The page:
The Prosper Valley School elementary school teacher, Barb Leonard, has conducted intergenerational projects for over 20 years in Pomfret, connecting her 2nd Grade class to seniors at the local Thompson Senior Center in Woodstock. Although the projects are aimed at teaching ethnography to younger students, Deanna Jones, Executive Director of the Thompson Senior Center, recognizes the value to the senior population as well. As a culmination of their intergenerational studies, the 2nd grade class conducted various ethnographic projects throughout the years that reflect upon what they’ve learned. In Spring 2017, VFC instructor Mike Leonard collaborated with the TPVS 2nd Grade to elevate their ethnographic experience, teaching the students about storytelling, interview and filming techniques, and the basics of film editing on iMovie. Their project was wrapped up with a video that showcased what the students learned from their older ‘special friends’:
The students began their intergenerational unit by understanding the differences between past and present, why we compare the two time periods, and what lessons the past might have to offer the present. There is a strong emphasis placed on relationship-building between generations in order to pass down knowledge and to further connect the community within an intergenerational scope. Barb began her unit by basing these lessons on children’s picture books, like Remember That by Leslea Newman or Mrs. Katz and Tush by Patricia Polacco, which highlight the importance that intergenerational relationships have on shared, community-based knowledge.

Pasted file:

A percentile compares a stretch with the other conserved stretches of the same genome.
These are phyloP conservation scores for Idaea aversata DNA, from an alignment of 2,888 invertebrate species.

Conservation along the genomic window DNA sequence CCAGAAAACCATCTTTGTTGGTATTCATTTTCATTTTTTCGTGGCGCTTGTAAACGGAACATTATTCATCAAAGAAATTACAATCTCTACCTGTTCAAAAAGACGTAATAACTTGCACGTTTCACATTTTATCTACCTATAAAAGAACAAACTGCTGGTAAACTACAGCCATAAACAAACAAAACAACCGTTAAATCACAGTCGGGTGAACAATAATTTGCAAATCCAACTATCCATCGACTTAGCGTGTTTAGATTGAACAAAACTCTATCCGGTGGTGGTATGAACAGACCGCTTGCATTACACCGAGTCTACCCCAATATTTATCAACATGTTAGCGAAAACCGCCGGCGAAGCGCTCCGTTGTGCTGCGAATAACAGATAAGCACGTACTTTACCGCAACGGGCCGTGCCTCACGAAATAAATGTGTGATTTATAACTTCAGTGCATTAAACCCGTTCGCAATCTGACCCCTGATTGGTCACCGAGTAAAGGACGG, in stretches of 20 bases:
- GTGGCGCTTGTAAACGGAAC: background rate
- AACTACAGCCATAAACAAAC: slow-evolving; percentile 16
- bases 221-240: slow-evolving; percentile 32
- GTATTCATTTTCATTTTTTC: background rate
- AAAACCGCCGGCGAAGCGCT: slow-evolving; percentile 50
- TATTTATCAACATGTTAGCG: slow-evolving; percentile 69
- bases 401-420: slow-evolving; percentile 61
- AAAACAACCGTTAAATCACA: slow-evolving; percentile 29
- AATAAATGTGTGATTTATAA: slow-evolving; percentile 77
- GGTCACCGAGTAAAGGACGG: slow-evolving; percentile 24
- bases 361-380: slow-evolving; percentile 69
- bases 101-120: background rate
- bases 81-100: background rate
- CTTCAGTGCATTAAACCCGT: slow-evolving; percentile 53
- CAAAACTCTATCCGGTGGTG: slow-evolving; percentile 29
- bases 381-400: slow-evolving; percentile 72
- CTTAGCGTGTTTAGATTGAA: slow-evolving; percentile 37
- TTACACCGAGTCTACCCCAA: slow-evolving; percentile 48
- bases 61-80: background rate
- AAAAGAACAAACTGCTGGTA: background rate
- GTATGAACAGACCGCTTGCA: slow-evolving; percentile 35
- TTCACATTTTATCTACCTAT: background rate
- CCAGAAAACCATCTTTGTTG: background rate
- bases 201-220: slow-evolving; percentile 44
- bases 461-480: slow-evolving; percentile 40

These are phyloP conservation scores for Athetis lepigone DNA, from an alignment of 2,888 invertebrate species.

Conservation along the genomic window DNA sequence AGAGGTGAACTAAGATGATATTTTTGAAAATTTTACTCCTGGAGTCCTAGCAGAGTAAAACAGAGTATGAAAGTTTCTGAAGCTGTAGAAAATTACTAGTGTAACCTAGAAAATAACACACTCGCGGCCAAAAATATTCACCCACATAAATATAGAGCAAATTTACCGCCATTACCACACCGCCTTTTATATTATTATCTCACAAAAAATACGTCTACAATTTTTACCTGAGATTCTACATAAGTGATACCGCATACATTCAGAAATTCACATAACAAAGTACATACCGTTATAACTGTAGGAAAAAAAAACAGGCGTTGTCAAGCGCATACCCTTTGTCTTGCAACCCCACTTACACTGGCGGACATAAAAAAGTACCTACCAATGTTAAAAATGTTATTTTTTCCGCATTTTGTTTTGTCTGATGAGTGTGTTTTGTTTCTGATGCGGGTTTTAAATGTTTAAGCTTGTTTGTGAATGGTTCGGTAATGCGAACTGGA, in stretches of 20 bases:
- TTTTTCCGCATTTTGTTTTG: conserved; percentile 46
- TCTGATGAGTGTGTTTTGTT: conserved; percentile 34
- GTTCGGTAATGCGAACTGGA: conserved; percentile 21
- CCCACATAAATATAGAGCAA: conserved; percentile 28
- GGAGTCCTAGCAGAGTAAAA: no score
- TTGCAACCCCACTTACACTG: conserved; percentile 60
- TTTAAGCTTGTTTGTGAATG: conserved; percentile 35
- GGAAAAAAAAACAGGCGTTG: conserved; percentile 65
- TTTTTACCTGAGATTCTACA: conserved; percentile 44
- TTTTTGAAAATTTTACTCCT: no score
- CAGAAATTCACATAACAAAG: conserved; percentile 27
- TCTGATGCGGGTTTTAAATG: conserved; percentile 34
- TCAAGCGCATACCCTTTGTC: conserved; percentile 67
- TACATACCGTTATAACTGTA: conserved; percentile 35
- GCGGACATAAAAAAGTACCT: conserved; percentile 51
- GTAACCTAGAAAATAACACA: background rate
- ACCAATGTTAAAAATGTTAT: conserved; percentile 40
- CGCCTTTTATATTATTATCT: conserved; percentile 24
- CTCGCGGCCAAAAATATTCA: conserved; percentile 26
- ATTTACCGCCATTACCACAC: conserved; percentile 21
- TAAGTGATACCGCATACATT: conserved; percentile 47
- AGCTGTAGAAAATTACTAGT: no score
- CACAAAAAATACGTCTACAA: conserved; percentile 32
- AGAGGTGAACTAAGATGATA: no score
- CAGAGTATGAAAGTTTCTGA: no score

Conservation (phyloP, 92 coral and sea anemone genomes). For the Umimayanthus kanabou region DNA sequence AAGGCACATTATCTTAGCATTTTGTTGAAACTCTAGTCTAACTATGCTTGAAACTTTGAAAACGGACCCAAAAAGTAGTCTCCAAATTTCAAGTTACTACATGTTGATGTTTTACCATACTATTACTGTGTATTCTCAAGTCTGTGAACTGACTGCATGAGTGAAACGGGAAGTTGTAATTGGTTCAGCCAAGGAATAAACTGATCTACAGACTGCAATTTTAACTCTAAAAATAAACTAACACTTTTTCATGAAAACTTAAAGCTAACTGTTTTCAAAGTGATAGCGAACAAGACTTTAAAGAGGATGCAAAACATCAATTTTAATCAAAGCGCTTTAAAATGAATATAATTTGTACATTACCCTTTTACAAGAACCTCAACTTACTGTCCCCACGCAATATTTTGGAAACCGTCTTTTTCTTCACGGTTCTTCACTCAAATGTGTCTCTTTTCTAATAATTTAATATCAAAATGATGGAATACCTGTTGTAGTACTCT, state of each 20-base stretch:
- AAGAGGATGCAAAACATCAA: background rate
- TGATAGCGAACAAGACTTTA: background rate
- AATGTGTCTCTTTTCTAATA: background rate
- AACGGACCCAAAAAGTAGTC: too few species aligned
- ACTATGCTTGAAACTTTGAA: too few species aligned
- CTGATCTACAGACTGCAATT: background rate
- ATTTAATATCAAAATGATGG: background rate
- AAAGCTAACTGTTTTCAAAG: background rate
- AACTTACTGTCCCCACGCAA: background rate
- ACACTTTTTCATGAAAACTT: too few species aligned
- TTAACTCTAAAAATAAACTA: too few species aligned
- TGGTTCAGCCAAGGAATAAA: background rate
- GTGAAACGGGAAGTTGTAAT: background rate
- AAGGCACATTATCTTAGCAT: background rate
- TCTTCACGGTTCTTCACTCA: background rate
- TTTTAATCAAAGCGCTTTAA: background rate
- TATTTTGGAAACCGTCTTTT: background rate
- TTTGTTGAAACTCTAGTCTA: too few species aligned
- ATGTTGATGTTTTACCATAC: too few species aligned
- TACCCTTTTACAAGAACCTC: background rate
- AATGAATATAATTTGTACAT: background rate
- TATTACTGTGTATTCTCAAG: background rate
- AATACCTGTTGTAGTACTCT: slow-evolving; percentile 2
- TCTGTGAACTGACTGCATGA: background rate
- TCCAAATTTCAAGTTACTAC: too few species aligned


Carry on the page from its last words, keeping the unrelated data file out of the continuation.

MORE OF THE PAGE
From here, the students were paired with a more elderly ‘special friend’ (ensuring that there is at least a two-generation gap between them) over the course of a meet-and-greet session at the Thompson Senior Center. Their special friend became their ethnographic subject, offering the students the opportunity to conduct formal interviews to learn more about how life was in the past. In addition, each participant shared meaningful experiences from their own lives through the medium of a ‘Memory Museum’, a veritable ‘Show-and-Tell’ with an historical slant.
Following this experience, the 2nd grade students were asked to reflect on their experiences meeting their ‘special friends’ to both further employ ethnographic skills by interviewing each other on film and also cement the importance of the intergenerational relationship that formed over the course of the meet-and-greet session. However, before conducting the interview, students were taught the basics of interview techniques and documentary film cinematography. Some of the questions explored in this session were: Why do we conduct interviews? Why is it important to share information that we learn? What are some of the tools available to present information? How do we frame a shot?
The students were paired up with each other – one student was the interviewee while the other was the interviewer. Then the roles were reversed.
Simultaneously, the students integrated their learning in art class with art teacher, Lisa Kaija. By creating mixed-media collages inspired by their relationship with their special friend, the students were able to artistically visualize and reflect on their experience.